Mr Woodley, Beedon’s Beekeeper, would send various bee-products to customers around Britain using the railway. He would use a carrier to take goods to Newbury station. I like to think that the goods going north would use the Didcot, Newbury & Southampton line and pass Mr Dyers apiary at Crossing Cottage in Compton. Below are Mr Woodley’s words and advice on using the railways; this is from his column ‘Notes By The Way’ (NBTW) from the British Bee Journal. Read More
Mr Woodley’s bee-farming business was reliant on the railways to send swarms of bees and bee products to customers as well as to ship various products to shows for judging. No doubt,
Mr Woodley would use the railways to travel. Mr Woodley writes in ‘Notes By The Way’ of using Newbury station and I would imagine many of his goods which needed to travel north would travel via the Newbury to Didcot railway. Read More
I am currently holidaying in Scotland. For several weeks I have been on the look-out for beeboles. A beebole is an alcove or hole in a wall, where a skep or skeps could be placed; they were used to protect the skep and its bee inhabitants from the wind and rain.
Mr Woodley described Beedon (England) as having skeps within hackles as described in my previous blog. My research in Beedon has, alas, found no beeboles. Yesterday, I went to Dunfermline and visited the Abbots House and guess what, I found a beebole with skep! I must add that there were no bees in skep. Read More
Back to the annotated photograph and with particular reference to 3 and 5.
Today I discuss the barn in the photo. If we look at 3 we can see a barn and that barn formed an L-sharp with another barn to form an enclosure. See map below probably pre-1930. Read More
Each time I visited Worlds End, I badly wanted to knock on Mr Woodley’s door; I don’t know what stopped me on previous occasions but because I was armed with the 1896 photo and a copy of my extracts from ‘Notes by the Way’ I had a little more confidence.
Today I knocked on the door; the door opened but it wasn’t Mr Woodley. I showed the current owner the 1896 photo and after a fair amount of talking about Mr Woodley, the gates to the magic kingdom opened! Read More
[UPDATE 15 DEC 2014: I have done a follow-up blog about Compton Crossing which was Mr Dyer’s home to find it click here]
[UPDATE 21 DECEMBER 2014 Footage on-board the train passing Crossing Cottage can be found here]
I found the two articles below about a beekeeper called Mr Dyer. I hope this page finds its way to the historians of Compton. I would love to know where ‘Compting Crossing’ [sic] is and also what happened to Mr Dyer. Read More
I have been reviewing the notes I have been making on Mr Woodley’s column in the British Bee Journal. To date I have made notes from 1906 – 1918. Below is a selection from the pen of William Woodley which describes life at his home apiary which today is called Garden Cottage. The reference of [NBTW + date] after the quotes below refers to’ Notes By The Way’ the title of Mr Woodley’s column. Read More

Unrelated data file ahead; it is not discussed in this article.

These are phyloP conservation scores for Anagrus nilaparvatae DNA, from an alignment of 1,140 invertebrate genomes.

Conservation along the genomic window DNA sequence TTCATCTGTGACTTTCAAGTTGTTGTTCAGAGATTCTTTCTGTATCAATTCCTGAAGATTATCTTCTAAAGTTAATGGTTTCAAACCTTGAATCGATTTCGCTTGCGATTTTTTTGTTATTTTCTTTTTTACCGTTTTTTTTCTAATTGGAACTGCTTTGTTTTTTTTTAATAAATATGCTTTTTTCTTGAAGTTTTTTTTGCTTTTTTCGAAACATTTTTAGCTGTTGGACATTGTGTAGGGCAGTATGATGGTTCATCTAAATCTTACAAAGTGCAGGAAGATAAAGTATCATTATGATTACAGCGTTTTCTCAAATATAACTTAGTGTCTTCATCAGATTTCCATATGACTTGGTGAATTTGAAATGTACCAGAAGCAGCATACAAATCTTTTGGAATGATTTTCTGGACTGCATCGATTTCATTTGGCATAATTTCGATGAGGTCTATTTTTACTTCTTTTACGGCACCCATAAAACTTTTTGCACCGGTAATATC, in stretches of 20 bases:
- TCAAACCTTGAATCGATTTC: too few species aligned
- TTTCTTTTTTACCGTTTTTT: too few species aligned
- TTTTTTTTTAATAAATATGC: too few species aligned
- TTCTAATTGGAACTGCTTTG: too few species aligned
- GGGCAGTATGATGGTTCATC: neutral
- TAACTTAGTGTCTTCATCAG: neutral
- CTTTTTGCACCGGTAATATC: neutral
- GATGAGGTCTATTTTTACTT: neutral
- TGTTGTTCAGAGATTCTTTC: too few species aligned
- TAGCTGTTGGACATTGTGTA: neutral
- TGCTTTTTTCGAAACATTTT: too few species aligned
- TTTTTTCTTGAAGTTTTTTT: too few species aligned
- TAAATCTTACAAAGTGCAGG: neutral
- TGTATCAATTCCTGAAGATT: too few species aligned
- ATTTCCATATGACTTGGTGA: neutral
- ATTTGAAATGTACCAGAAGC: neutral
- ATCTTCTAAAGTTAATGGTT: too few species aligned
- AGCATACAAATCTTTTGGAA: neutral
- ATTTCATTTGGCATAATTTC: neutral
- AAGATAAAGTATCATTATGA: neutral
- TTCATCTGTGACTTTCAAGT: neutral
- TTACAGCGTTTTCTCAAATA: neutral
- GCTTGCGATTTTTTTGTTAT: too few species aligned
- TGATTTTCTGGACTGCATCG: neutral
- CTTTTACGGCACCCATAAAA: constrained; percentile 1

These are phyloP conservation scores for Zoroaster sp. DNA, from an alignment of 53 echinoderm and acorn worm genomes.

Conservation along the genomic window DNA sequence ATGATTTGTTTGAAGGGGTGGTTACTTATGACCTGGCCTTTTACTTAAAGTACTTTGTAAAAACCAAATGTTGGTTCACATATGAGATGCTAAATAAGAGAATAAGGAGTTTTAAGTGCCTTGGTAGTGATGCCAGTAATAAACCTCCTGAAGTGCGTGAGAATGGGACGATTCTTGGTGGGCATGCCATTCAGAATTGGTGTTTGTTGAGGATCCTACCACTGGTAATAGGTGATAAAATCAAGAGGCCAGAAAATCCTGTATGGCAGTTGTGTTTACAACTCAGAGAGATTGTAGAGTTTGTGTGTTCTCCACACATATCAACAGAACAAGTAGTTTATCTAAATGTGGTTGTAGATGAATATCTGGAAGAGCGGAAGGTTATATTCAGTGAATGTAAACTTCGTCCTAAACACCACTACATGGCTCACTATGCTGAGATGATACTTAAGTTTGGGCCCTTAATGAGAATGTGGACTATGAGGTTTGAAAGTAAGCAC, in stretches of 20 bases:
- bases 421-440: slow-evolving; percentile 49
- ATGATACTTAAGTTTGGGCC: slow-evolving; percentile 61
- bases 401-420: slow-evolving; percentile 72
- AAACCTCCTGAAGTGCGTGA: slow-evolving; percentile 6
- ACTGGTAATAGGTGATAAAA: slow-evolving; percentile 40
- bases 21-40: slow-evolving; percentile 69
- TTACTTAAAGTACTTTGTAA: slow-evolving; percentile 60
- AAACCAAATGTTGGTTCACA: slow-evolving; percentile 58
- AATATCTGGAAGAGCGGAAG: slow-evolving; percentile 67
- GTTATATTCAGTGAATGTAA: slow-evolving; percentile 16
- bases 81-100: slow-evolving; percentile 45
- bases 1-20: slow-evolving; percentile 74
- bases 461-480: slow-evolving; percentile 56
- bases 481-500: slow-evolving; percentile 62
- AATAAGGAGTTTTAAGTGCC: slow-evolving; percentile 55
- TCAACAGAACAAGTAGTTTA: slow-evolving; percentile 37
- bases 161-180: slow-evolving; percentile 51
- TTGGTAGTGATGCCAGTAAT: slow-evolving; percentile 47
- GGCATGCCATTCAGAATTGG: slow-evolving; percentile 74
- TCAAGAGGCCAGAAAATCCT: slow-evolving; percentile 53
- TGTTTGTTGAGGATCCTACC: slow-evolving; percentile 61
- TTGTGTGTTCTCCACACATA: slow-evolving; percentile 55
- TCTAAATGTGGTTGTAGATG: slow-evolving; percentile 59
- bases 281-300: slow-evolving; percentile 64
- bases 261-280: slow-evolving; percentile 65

[13/8/2014 – I have made a few updates since this blog was originally posted. New photographs of the entrance to Chapel Close and a little surprise at the end.]
I am very fortunately to have been given access to a set of photographs relating to Worlds End, Beedon. I extend my thanks and gratitude to Victor and Cynthia Pocock of Beedon for this.
I refer my readers back to the annotated photograph of Mr and Mrs Woodley with the numerous beehives at Garden Cottage, Worlds End (see below).
If you have been following my blog, you would have seen this photo before, however this copy is the best one I have found so far. I found it in the British Bee-Keepers Journal of January 1897 and you can find it on the internet. I recently made a visit to Worlds End and this is what I found. Read More
“In addition to the home-apiary, with its over a hundred hives, shown in the illustration, Mr. Woodley has an out-apiary of fifty to sixty hives at Stanmore, a little over two miles from his house at Beedon. This entails considerable labour during the Summer months, and the only help he gets in all the actual work at both apiaries is that of Mrs. Woodley, who may be taken an ideal bee-man’s wife. To use her husband’s own worth, “she has proved a true helpmeet in everything pertaining to the work in the apiary, either in hiving and packing swarms, folding and preparing sections for putting on the hives, cleaning and glazing sections after removal from the hives, for show or market, and thus handling in some way nearly all the output for the past fifteen years from both apiaries. The only help we have being that of an old man to watch for and hive swarms into straw skeps of the out-apiary during the swarming season.” – The British Bee Journal of January 1909
During my childhood I lived in a small village on the Berkshire downs called Beedon. As a child I used to envisage that Beedon would have been inhabited with bees and hence its name. As a child, I saw no evidence of beekeepers or beehives in my village and the village largely consisted of open fields which were occasionally traversed by tractors and combine harvesters. Then during the 1980’s, most of the hedgerows had been rooted up and many of the trees felled especially after Dutch elm disease. None of the patchwork of fields that once created the patterns and textures of the countryside remained. Read More